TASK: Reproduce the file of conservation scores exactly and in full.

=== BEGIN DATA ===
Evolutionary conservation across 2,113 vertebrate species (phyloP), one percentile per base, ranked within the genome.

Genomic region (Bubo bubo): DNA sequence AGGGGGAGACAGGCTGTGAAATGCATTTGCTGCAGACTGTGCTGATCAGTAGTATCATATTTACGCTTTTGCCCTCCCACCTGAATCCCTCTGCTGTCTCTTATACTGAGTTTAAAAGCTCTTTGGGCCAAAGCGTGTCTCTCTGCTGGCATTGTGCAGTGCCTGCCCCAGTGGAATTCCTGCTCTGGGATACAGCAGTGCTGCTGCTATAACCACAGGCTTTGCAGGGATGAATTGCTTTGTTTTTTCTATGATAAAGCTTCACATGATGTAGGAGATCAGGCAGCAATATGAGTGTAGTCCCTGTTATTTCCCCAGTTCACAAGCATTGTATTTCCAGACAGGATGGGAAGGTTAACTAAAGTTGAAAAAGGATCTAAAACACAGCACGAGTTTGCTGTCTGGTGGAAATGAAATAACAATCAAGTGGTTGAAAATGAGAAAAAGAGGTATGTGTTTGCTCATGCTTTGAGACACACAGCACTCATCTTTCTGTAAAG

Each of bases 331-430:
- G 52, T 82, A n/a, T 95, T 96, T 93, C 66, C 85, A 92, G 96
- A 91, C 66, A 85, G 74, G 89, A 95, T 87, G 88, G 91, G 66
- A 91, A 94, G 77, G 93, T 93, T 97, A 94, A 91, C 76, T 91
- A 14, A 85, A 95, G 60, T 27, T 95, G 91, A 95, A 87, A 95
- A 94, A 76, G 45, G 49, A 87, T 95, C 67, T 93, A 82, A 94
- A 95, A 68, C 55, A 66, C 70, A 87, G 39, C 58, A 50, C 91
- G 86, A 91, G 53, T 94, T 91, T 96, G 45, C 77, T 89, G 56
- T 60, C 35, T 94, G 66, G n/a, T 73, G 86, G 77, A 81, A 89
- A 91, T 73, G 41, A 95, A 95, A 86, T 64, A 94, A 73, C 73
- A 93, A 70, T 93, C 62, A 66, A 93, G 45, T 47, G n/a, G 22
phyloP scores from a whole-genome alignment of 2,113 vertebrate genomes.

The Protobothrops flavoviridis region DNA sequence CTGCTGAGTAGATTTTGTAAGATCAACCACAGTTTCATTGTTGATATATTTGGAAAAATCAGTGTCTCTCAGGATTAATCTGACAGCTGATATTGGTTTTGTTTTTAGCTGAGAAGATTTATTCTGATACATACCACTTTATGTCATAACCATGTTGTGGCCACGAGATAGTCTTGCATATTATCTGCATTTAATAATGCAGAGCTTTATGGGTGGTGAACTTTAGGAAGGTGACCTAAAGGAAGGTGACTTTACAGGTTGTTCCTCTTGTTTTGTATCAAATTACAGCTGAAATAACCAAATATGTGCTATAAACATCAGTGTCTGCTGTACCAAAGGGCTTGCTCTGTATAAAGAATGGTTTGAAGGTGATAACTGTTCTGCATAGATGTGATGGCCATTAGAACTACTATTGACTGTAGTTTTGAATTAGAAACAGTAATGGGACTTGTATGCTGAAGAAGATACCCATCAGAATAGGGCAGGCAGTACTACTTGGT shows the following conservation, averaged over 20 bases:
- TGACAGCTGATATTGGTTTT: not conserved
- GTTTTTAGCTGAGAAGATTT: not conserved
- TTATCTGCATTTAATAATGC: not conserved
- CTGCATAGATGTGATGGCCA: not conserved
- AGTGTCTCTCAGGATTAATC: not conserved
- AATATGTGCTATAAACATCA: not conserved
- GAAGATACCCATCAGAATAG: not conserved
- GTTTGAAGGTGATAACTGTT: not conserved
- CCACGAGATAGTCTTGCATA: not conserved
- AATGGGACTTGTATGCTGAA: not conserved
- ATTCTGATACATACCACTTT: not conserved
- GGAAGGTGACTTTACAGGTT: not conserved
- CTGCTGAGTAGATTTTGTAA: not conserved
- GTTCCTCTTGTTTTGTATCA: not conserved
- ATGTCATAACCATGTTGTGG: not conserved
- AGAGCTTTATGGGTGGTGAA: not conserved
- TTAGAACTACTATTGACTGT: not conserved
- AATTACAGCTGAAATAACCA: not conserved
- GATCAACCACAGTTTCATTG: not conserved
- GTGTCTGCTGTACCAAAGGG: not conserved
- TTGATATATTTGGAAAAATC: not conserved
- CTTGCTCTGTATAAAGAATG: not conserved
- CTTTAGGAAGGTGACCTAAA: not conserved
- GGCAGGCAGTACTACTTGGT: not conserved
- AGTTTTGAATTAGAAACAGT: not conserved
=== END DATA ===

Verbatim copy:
Evolutionary conservation across 2,113 vertebrate species (phyloP), one percentile per base, ranked within the genome.

Genomic region (Bubo bubo): DNA sequence AGGGGGAGACAGGCTGTGAAATGCATTTGCTGCAGACTGTGCTGATCAGTAGTATCATATTTACGCTTTTGCCCTCCCACCTGAATCCCTCTGCTGTCTCTTATACTGAGTTTAAAAGCTCTTTGGGCCAAAGCGTGTCTCTCTGCTGGCATTGTGCAGTGCCTGCCCCAGTGGAATTCCTGCTCTGGGATACAGCAGTGCTGCTGCTATAACCACAGGCTTTGCAGGGATGAATTGCTTTGTTTTTTCTATGATAAAGCTTCACATGATGTAGGAGATCAGGCAGCAATATGAGTGTAGTCCCTGTTATTTCCCCAGTTCACAAGCATTGTATTTCCAGACAGGATGGGAAGGTTAACTAAAGTTGAAAAAGGATCTAAAACACAGCACGAGTTTGCTGTCTGGTGGAAATGAAATAACAATCAAGTGGTTGAAAATGAGAAAAAGAGGTATGTGTTTGCTCATGCTTTGAGACACACAGCACTCATCTTTCTGTAAAG

Each of bases 331-430:
- G 52, T 82, A n/a, T 95, T 96, T 93, C 66, C 85, A 92, G 96
- A 91, C 66, A 85, G 74, G 89, A 95, T 87, G 88, G 91, G 66
- A 91, A 94, G 77, G 93, T 93, T 97, A 94, A 91, C 76, T 91
- A 14, A 85, A 95, G 60, T 27, T 95, G 91, A 95, A 87, A 95
- A 94, A 76, G 45, G 49, A 87, T 95, C 67, T 93, A 82, A 94
- A 95, A 68, C 55, A 66, C 70, A 87, G 39, C 58, A 50, C 91
- G 86, A 91, G 53, T 94, T 91, T 96, G 45, C 77, T 89, G 56
- T 60, C 35, T 94, G 66, G n/a, T 73, G 86, G 77, A 81, A 89
- A 91, T 73, G 41, A 95, A 95, A 86, T 64, A 94, A 73, C 73
- A 93, A 70, T 93, C 62, A 66, A 93, G 45, T 47, G n/a, G 22
phyloP scores from a whole-genome alignment of 2,113 vertebrate genomes.

The Protobothrops flavoviridis region DNA sequence CTGCTGAGTAGATTTTGTAAGATCAACCACAGTTTCATTGTTGATATATTTGGAAAAATCAGTGTCTCTCAGGATTAATCTGACAGCTGATATTGGTTTTGTTTTTAGCTGAGAAGATTTATTCTGATACATACCACTTTATGTCATAACCATGTTGTGGCCACGAGATAGTCTTGCATATTATCTGCATTTAATAATGCAGAGCTTTATGGGTGGTGAACTTTAGGAAGGTGACCTAAAGGAAGGTGACTTTACAGGTTGTTCCTCTTGTTTTGTATCAAATTACAGCTGAAATAACCAAATATGTGCTATAAACATCAGTGTCTGCTGTACCAAAGGGCTTGCTCTGTATAAAGAATGGTTTGAAGGTGATAACTGTTCTGCATAGATGTGATGGCCATTAGAACTACTATTGACTGTAGTTTTGAATTAGAAACAGTAATGGGACTTGTATGCTGAAGAAGATACCCATCAGAATAGGGCAGGCAGTACTACTTGGT shows the following conservation, averaged over 20 bases:
- TGACAGCTGATATTGGTTTT: not conserved
- GTTTTTAGCTGAGAAGATTT: not conserved
- TTATCTGCATTTAATAATGC: not conserved
- CTGCATAGATGTGATGGCCA: not conserved
- AGTGTCTCTCAGGATTAATC: not conserved
- AATATGTGCTATAAACATCA: not conserved
- GAAGATACCCATCAGAATAG: not conserved
- GTTTGAAGGTGATAACTGTT: not conserved
- CCACGAGATAGTCTTGCATA: not conserved
- AATGGGACTTGTATGCTGAA: not conserved
- ATTCTGATACATACCACTTT: not conserved
- GGAAGGTGACTTTACAGGTT: not conserved
- CTGCTGAGTAGATTTTGTAA: not conserved
- GTTCCTCTTGTTTTGTATCA: not conserved
- ATGTCATAACCATGTTGTGG: not conserved
- AGAGCTTTATGGGTGGTGAA: not conserved
- TTAGAACTACTATTGACTGT: not conserved
- AATTACAGCTGAAATAACCA: not conserved
- GATCAACCACAGTTTCATTG: not conserved
- GTGTCTGCTGTACCAAAGGG: not conserved
- TTGATATATTTGGAAAAATC: not conserved
- CTTGCTCTGTATAAAGAATG: not conserved
- CTTTAGGAAGGTGACCTAAA: not conserved
- GGCAGGCAGTACTACTTGGT: not conserved
- AGTTTTGAATTAGAAACAGT: not conserved